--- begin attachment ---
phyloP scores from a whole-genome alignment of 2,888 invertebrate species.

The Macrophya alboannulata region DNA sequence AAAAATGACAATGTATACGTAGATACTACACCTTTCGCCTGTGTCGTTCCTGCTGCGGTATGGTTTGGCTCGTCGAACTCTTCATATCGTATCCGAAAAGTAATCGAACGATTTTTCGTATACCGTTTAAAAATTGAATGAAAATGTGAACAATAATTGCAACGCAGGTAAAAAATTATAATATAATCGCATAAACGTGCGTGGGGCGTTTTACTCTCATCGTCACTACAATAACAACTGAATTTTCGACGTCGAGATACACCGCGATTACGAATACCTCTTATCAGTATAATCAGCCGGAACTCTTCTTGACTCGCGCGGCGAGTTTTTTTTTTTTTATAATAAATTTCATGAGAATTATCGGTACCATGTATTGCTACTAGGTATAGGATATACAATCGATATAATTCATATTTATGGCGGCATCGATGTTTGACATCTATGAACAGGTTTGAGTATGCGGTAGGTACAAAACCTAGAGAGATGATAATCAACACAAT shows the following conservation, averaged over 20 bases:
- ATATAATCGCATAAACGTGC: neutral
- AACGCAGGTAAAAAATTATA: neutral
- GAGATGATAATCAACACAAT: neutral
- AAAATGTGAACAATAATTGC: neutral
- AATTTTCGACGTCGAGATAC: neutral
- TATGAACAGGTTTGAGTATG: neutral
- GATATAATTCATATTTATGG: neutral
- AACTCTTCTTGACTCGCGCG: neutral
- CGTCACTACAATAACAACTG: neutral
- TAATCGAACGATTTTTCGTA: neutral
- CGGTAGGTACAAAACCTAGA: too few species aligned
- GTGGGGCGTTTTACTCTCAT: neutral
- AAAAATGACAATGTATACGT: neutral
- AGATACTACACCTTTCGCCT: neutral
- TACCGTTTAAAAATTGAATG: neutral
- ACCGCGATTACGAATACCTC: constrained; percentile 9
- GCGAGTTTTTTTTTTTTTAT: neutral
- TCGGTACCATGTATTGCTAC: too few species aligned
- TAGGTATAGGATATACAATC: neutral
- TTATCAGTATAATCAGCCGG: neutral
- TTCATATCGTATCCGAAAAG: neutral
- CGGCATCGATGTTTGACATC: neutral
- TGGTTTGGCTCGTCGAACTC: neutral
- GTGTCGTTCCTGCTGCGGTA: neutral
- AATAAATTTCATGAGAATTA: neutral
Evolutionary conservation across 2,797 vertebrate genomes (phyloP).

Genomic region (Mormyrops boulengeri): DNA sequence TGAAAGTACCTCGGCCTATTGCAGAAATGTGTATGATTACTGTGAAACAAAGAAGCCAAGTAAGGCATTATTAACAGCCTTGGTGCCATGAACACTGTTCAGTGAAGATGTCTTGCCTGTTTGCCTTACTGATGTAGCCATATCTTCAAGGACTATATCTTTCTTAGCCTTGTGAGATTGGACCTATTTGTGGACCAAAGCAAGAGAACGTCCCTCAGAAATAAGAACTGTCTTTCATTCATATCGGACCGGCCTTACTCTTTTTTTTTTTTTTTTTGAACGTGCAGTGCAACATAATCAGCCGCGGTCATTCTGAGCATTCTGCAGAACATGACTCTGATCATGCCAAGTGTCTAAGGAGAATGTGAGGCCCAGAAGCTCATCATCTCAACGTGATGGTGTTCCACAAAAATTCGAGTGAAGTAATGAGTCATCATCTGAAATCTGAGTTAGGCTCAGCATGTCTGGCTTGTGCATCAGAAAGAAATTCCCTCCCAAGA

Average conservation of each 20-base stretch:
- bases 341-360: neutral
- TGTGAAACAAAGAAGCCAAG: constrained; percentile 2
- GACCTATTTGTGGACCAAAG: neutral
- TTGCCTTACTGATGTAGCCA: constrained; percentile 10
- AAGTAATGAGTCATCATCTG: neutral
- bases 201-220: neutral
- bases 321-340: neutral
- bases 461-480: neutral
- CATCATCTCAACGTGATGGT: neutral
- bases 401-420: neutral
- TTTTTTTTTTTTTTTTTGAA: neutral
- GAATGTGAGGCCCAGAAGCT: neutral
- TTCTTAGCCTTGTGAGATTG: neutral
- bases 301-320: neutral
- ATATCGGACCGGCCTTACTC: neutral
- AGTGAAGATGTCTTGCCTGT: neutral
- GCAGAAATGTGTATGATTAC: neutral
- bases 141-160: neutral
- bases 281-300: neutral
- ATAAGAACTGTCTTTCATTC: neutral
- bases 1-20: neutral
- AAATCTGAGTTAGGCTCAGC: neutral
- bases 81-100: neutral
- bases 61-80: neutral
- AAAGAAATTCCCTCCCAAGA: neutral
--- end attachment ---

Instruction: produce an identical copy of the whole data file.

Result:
phyloP scores from a whole-genome alignment of 2,888 invertebrate species.

The Macrophya alboannulata region DNA sequence AAAAATGACAATGTATACGTAGATACTACACCTTTCGCCTGTGTCGTTCCTGCTGCGGTATGGTTTGGCTCGTCGAACTCTTCATATCGTATCCGAAAAGTAATCGAACGATTTTTCGTATACCGTTTAAAAATTGAATGAAAATGTGAACAATAATTGCAACGCAGGTAAAAAATTATAATATAATCGCATAAACGTGCGTGGGGCGTTTTACTCTCATCGTCACTACAATAACAACTGAATTTTCGACGTCGAGATACACCGCGATTACGAATACCTCTTATCAGTATAATCAGCCGGAACTCTTCTTGACTCGCGCGGCGAGTTTTTTTTTTTTTATAATAAATTTCATGAGAATTATCGGTACCATGTATTGCTACTAGGTATAGGATATACAATCGATATAATTCATATTTATGGCGGCATCGATGTTTGACATCTATGAACAGGTTTGAGTATGCGGTAGGTACAAAACCTAGAGAGATGATAATCAACACAAT shows the following conservation, averaged over 20 bases:
- ATATAATCGCATAAACGTGC: neutral
- AACGCAGGTAAAAAATTATA: neutral
- GAGATGATAATCAACACAAT: neutral
- AAAATGTGAACAATAATTGC: neutral
- AATTTTCGACGTCGAGATAC: neutral
- TATGAACAGGTTTGAGTATG: neutral
- GATATAATTCATATTTATGG: neutral
- AACTCTTCTTGACTCGCGCG: neutral
- CGTCACTACAATAACAACTG: neutral
- TAATCGAACGATTTTTCGTA: neutral
- CGGTAGGTACAAAACCTAGA: too few species aligned
- GTGGGGCGTTTTACTCTCAT: neutral
- AAAAATGACAATGTATACGT: neutral
- AGATACTACACCTTTCGCCT: neutral
- TACCGTTTAAAAATTGAATG: neutral
- ACCGCGATTACGAATACCTC: constrained; percentile 9
- GCGAGTTTTTTTTTTTTTAT: neutral
- TCGGTACCATGTATTGCTAC: too few species aligned
- TAGGTATAGGATATACAATC: neutral
- TTATCAGTATAATCAGCCGG: neutral
- TTCATATCGTATCCGAAAAG: neutral
- CGGCATCGATGTTTGACATC: neutral
- TGGTTTGGCTCGTCGAACTC: neutral
- GTGTCGTTCCTGCTGCGGTA: neutral
- AATAAATTTCATGAGAATTA: neutral
Evolutionary conservation across 2,797 vertebrate genomes (phyloP).

Genomic region (Mormyrops boulengeri): DNA sequence TGAAAGTACCTCGGCCTATTGCAGAAATGTGTATGATTACTGTGAAACAAAGAAGCCAAGTAAGGCATTATTAACAGCCTTGGTGCCATGAACACTGTTCAGTGAAGATGTCTTGCCTGTTTGCCTTACTGATGTAGCCATATCTTCAAGGACTATATCTTTCTTAGCCTTGTGAGATTGGACCTATTTGTGGACCAAAGCAAGAGAACGTCCCTCAGAAATAAGAACTGTCTTTCATTCATATCGGACCGGCCTTACTCTTTTTTTTTTTTTTTTTGAACGTGCAGTGCAACATAATCAGCCGCGGTCATTCTGAGCATTCTGCAGAACATGACTCTGATCATGCCAAGTGTCTAAGGAGAATGTGAGGCCCAGAAGCTCATCATCTCAACGTGATGGTGTTCCACAAAAATTCGAGTGAAGTAATGAGTCATCATCTGAAATCTGAGTTAGGCTCAGCATGTCTGGCTTGTGCATCAGAAAGAAATTCCCTCCCAAGA

Average conservation of each 20-base stretch:
- bases 341-360: neutral
- TGTGAAACAAAGAAGCCAAG: constrained; percentile 2
- GACCTATTTGTGGACCAAAG: neutral
- TTGCCTTACTGATGTAGCCA: constrained; percentile 10
- AAGTAATGAGTCATCATCTG: neutral
- bases 201-220: neutral
- bases 321-340: neutral
- bases 461-480: neutral
- CATCATCTCAACGTGATGGT: neutral
- bases 401-420: neutral
- TTTTTTTTTTTTTTTTTGAA: neutral
- GAATGTGAGGCCCAGAAGCT: neutral
- TTCTTAGCCTTGTGAGATTG: neutral
- bases 301-320: neutral
- ATATCGGACCGGCCTTACTC: neutral
- AGTGAAGATGTCTTGCCTGT: neutral
- GCAGAAATGTGTATGATTAC: neutral
- bases 141-160: neutral
- bases 281-300: neutral
- ATAAGAACTGTCTTTCATTC: neutral
- bases 1-20: neutral
- AAATCTGAGTTAGGCTCAGC: neutral
- bases 81-100: neutral
- bases 61-80: neutral
- AAAGAAATTCCCTCCCAAGA: neutral